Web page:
Two shadows met in the basement of a 22-story skyscraper and conversed in an all too human tongue. They were human and in an unlit corner they cast a spell of shadows to distant eyes. One was a female’s and the other a male’s for one’s laughter chimed and the other’s giggled.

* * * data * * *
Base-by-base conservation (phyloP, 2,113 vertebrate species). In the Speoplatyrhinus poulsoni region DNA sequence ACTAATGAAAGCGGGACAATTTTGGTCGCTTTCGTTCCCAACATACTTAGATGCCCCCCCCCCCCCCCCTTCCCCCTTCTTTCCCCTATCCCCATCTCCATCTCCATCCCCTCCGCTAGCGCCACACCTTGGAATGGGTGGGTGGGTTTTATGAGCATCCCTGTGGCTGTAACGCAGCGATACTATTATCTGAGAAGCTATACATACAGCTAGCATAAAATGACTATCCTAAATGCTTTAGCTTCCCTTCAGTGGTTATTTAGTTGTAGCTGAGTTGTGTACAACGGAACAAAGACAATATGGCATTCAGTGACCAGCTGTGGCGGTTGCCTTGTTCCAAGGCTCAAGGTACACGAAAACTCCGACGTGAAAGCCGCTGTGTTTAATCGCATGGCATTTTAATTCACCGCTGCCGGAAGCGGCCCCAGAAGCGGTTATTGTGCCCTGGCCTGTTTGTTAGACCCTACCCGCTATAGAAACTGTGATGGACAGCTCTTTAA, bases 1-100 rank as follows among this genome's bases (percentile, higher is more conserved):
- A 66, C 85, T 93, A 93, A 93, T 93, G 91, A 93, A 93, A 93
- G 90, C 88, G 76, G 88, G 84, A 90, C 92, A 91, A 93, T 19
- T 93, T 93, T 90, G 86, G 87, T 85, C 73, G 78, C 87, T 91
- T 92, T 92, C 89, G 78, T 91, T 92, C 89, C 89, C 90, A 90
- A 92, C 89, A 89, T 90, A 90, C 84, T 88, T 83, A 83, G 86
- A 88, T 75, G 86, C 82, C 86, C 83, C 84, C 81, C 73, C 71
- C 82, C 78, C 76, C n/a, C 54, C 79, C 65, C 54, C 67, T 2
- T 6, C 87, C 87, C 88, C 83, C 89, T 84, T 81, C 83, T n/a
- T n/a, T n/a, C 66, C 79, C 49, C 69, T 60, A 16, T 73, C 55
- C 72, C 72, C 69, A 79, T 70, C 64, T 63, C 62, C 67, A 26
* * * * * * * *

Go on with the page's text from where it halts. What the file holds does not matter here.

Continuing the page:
He applied Steam Cel on his trimmed hair, Stun You on his face; wore Shoot Me for a shirt, Smiley for a toy that ran from his neck to his incomplete belly, Pull Me for a trouser, Stamp Me for shoes (the rest they won't tell even if they knew). Thus attired, he was all too composed for the impending interview. He had a short videoconference against his jubilant parents (he lived a little away to be close to them) during the full ten minutes of which they wished him well to an extent he had a feeling of having bathed deep in a Wish Well and near the end of it his father was all misty-eyed and mother smiles and pride. Between his ride from his abode to the Interview Chamber, on his roller-skater two ends attached to a remote-controlled Tie Car and one from there to him, is the only time to mention that Right was like a girl when comes to commitment in that he thought a girl would keep him from his climbing the ladder of profession though everyone around was quitting jobs and dropping out of college to wed. He had a way of his own in acknowledging status quo; he said it is pop vulture (certainly not meaning well).